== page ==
About the Exhibit
This online exhibit is drawn from the Janice Bluestein Longone Culinary Archive in the Univesity of Michigan Special Collections Library.
The exhibit curators (Dr. Nicole Tarulevicz & JJ Jacobson) are grateful for the support, assistance, and advice of the following colleagues:
- Dr. Eric Anderson, University of Tasmania.
- Karmen Beecroft, Collection Services Specialist, Special Collections Library
- Martha O'Hara Conway, Director, Special Collections Library
- Kat Hagedorn, Project Manager for Digital Projects, Digital Library Production Service
- Margaret Israel, Electronic Imaging Technician, Digital Library Production Service
- Athena Jackson, Associate Director, Special Collections Library
- Jamie Lausch Vander Broek, Librarian for Art & Design, Learning Librarian, and Exhibits and Programming Librarian
- Melissa Levine, Lead Copyright Officer, Copyright Office
- Meghan Musolff, Special Projects Librarian in Library Information Technology
- Lara Unger, Digital Conversion Supervisor, Digital Library Production Service
- John Weise, Manager, Digital Library Production Service
- Lawrence Wentzel, Associate Librarian, Digital Library Production Service
Special thanks are due to the JBLCA’s volunteers, without whose thousands of hours analyzing and describing the culinary ephemera an exhibit like this would have been much harder, if not impossible, to put together, and to Jan Longone, whose recognition of the value of, and committment to collecting & preserving, culinary ephemera has immeasurably enriched the scholarly record.
Dr. Nicole Tarulevicz from the School of Humanities at the University of Tasmania spoke on January 12, 2015 at an opening reception for the online exhibit. A recording of her lecture can be accessed here.
Bibliography and Further Reading
Anderson, Erin, Molded Magic: Advertising the “Joys of Jell-O” to the Modern American Housewife, 1920-1945. University of Wyoming, MA thesis (2014).
Belluscio, Lynne. The JELL-O Reader. Le Roy, N.Y.: Le Roy Pennysaver, 1998.
Bria, Rosemarie Dorothy. How Jell-O Molds Society and How Society Molds Jell-O: A Case Study of an American Food Industry Creation. Teachers College, Columbia University (1991)
Cross, Gary S., and Robert Proctor. Packaged Pleasures: How Technology & Marketing Revolutionized Desire. Chicago, IL: U of Chicago, 2014.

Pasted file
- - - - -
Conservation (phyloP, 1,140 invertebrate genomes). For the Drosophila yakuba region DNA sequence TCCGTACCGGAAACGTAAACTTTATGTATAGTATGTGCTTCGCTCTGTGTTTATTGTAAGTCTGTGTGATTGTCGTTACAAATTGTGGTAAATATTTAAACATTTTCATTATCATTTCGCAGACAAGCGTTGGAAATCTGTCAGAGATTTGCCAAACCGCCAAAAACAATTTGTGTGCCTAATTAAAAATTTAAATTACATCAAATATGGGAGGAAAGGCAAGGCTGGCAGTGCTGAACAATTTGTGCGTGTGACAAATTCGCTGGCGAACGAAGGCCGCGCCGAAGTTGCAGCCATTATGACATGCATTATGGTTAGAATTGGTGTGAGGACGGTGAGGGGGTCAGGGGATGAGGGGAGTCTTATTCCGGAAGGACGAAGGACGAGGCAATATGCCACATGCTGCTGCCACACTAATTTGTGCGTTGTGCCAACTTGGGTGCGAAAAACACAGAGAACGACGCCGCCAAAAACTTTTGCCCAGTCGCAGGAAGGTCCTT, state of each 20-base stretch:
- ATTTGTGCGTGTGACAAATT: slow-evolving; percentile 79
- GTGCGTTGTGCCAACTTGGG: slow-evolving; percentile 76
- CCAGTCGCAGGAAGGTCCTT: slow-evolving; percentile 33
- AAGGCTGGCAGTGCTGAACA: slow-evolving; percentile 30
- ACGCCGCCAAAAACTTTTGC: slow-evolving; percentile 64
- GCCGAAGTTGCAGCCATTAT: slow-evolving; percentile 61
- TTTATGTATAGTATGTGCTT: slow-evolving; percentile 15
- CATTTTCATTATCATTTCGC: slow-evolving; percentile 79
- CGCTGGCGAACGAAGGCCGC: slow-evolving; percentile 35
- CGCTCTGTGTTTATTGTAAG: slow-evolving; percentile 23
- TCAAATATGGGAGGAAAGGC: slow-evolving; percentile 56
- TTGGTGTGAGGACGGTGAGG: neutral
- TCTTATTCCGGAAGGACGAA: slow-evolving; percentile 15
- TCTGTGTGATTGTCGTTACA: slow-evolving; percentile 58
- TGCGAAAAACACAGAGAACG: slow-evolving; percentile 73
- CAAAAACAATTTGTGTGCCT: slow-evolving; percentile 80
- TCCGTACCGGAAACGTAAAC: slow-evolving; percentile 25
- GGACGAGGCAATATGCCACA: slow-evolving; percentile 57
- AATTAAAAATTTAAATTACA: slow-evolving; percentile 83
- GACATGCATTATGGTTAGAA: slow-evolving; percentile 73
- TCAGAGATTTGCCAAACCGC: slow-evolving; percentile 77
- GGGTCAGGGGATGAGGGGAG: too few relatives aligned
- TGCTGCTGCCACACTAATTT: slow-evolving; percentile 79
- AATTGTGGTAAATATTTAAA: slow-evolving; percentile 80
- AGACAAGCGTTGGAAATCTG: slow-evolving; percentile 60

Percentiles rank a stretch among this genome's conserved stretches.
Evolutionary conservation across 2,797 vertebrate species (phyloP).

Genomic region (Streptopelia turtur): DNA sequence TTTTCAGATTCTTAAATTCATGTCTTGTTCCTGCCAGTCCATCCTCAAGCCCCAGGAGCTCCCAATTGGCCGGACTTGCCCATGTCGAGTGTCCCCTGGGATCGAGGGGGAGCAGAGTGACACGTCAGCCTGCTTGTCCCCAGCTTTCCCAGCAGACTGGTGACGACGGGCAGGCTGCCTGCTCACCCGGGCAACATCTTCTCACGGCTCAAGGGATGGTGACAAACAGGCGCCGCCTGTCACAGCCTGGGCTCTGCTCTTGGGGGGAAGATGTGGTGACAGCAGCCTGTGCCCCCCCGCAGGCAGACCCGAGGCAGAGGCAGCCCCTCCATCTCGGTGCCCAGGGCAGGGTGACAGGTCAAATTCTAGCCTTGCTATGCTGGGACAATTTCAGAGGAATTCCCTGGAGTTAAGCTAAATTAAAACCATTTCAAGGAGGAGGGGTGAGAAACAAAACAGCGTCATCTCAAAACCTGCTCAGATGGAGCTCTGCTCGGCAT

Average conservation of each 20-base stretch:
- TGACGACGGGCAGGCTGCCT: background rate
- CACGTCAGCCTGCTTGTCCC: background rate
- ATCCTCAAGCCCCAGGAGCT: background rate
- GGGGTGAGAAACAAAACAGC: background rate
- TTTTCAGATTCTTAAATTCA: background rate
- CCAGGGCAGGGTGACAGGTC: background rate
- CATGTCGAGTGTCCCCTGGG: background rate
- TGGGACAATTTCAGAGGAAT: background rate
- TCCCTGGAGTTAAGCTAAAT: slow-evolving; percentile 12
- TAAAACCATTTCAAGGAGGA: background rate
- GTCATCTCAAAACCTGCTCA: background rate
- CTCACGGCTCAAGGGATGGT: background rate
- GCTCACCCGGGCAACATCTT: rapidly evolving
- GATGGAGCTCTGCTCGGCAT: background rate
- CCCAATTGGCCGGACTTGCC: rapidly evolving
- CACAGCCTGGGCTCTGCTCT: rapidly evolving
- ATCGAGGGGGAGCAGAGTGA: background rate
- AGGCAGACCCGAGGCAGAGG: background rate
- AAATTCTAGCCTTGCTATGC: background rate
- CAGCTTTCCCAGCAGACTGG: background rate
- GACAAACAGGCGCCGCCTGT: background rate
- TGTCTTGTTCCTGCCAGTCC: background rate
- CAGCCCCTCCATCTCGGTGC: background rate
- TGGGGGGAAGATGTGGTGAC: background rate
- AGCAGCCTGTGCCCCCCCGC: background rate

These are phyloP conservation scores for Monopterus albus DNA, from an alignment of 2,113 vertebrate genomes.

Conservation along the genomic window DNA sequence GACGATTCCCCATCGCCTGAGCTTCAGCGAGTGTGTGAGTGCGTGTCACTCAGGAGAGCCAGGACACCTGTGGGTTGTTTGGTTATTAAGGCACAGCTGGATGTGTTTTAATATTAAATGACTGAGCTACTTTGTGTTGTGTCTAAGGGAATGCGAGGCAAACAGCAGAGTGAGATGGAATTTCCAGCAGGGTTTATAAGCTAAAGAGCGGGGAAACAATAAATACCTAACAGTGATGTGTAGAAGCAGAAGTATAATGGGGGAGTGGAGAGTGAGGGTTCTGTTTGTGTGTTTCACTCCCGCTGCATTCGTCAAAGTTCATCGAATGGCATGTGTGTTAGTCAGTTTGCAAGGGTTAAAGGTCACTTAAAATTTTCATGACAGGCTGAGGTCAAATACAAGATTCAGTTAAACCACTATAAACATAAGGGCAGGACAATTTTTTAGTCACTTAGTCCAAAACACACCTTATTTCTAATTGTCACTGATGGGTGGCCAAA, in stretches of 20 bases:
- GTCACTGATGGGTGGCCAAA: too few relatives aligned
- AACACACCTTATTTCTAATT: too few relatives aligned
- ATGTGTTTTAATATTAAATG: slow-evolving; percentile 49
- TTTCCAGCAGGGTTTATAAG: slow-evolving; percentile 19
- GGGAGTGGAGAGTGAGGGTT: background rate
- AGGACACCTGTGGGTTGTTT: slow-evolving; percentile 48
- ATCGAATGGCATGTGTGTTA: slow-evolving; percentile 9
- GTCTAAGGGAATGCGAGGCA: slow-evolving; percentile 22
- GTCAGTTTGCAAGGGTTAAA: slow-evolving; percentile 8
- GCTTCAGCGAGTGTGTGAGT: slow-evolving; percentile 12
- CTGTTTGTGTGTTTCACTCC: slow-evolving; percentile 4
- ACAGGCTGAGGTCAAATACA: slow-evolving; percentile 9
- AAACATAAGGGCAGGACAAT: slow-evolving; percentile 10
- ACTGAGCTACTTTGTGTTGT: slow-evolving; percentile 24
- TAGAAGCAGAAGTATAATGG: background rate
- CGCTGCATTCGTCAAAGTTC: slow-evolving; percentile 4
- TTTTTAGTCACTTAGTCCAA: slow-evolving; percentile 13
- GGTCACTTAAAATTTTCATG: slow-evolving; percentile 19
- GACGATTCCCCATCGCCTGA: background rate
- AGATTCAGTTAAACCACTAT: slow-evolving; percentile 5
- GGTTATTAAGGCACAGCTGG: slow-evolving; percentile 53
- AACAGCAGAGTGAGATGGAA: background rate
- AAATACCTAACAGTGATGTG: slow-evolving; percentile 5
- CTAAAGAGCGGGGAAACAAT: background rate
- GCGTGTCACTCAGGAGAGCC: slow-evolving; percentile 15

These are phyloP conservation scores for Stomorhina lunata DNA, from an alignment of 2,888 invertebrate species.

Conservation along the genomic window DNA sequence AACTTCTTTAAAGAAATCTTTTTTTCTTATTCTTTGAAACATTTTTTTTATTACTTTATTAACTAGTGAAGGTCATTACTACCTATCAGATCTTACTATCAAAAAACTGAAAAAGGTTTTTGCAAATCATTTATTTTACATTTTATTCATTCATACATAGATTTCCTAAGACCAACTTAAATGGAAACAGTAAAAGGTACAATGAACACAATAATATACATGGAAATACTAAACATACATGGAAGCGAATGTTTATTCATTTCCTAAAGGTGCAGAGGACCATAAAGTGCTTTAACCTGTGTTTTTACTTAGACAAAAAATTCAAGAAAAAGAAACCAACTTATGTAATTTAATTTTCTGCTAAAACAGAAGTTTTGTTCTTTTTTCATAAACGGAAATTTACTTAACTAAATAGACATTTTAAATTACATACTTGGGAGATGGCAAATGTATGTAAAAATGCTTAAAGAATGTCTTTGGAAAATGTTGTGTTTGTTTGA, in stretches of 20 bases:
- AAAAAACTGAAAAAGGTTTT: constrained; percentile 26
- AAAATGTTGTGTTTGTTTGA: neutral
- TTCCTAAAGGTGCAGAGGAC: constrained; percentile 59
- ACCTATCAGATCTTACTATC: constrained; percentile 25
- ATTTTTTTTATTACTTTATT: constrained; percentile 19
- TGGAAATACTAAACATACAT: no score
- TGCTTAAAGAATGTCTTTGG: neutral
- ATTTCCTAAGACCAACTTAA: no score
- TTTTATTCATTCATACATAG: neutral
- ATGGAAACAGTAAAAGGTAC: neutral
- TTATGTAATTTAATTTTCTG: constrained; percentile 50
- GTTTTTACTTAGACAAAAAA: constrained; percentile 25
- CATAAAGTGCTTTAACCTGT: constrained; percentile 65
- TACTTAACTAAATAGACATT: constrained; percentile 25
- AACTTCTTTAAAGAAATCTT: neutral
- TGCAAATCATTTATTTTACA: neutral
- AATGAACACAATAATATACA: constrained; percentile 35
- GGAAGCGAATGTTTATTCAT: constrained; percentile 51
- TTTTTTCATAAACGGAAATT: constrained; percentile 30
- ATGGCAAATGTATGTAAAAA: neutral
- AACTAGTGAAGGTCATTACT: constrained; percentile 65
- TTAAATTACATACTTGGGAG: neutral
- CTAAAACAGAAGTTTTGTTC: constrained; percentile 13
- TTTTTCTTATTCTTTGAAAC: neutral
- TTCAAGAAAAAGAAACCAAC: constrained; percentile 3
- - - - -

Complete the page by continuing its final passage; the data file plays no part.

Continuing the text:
Forstie, Clare. “From Rosy to Regrettable: Mixed Nostalgia and the Meanings of Jell-O Salad,” Digest: a Journal of Foodways and Culture (2012).
Hoganson, Kristin L. Consumers' Imperium : The Global Production of American Domesticity, 1865-1920. University of North Carolina Press (2007)
Inness, Sherrie A. Dinner Roles : American Women and Culinary Culture. University of Iowa Press (2001).
Lears, Jackson. Fables of Abundance: A Cultural History of Advertising in America, 1994.
Leach, William. Land of Desire: Merchants, Power and the Rise of a New American Culture, 1993.
LeBresco, Kathleen, “There is Always Room for Resistance: Jell-O Gender and Social Class,” in Sherrie A. Inness (ed.) Cooking Lessons: The Politics of Gender and Food. Rowman and Littlefield (2001).
Longone, Jan. "'As Worthless as Savorless Salt'?: Teaching Children to Cook, Clean, and (Often) Conform". Gastronomica. Vol. 3, No. 2 (Spring 2003), pp. 104-110.
Nelson, Diane Jesse: Jell-O advertising in Ladies' Home Journal, 1902-1929. 1989. Iowa State University, MS thesis (1989)
Newton, Sarah. E. "'The Jell-O Syndrome': Investigating Popular Culture/Foodways". Western Folklore, Vol. 51, No. 3/4 (Jul. - Oct., 1992), pp. 249-267.
Schreiber, Ron. Jell-O Advertising Recipe Booklets & Folders. 2009
Shapiro, Laura. Perfection Salad: Women and Cooking at the Turn of the Century. New York : Farrar, Straus, and Giroux, 1986
Wall, Wendy. "Shakespearean Jell-O: Mortality and Malleability in the Kitchen". Gastronomica, Vol. 6, No. 1 (Winter 2006), pp. 41-50.
Woloson, Wendy A. Refined Tastes : Sugar, Confectionery, and Consumers in Nineteenth-Century America. Johns Hopkins University Press (2002).
Wyman, Carolyn. Jell-O: A Biography: The History and Mystery of America's Most Famous Dessert. San Diego: Harcourt, 2001.
MSU Silker Collection: Jell-O
Gallery of Regrettable Food: Jell-O, the Thing for Which There is Always Room.
Duke University Libraries: Emergence of Advertising in America 1850-1920 http://library.duke.edu/digitalcollections/eaa/
Rights and Permissions Statement
The University of Michigan Library has placed copies of these works online for educational and research purposes. These works may be under copyright. If you decide to use any of these works, you are responsible for making your own legal assessment and securing any necessary permission. If you have questions about this exhibit, please contact Juli McLoone, firstname.lastname@example.org. If you have concerns about the inclusion of an item in this exhibit, please contact email@example.com.
Accessing Culinary Ephemera
The American Culinary History Collection is non-circulating. You are welcome to make a request to view culinary ephemera boxes or any other materials from the Special Collections Library in the Special Collections Reading Room (8 South, Hatcher Graduate Library) through Mirlyn. Simply click on "request this" button from the item record. You will receive an email when your materials are ready to view.
These two searches, while not comprehensive, may be helpful:
Boxes of Gelatin and Tapioca ephemera
Jell-O advertising materials cataloged seperately
Imagining the Other at Home Overview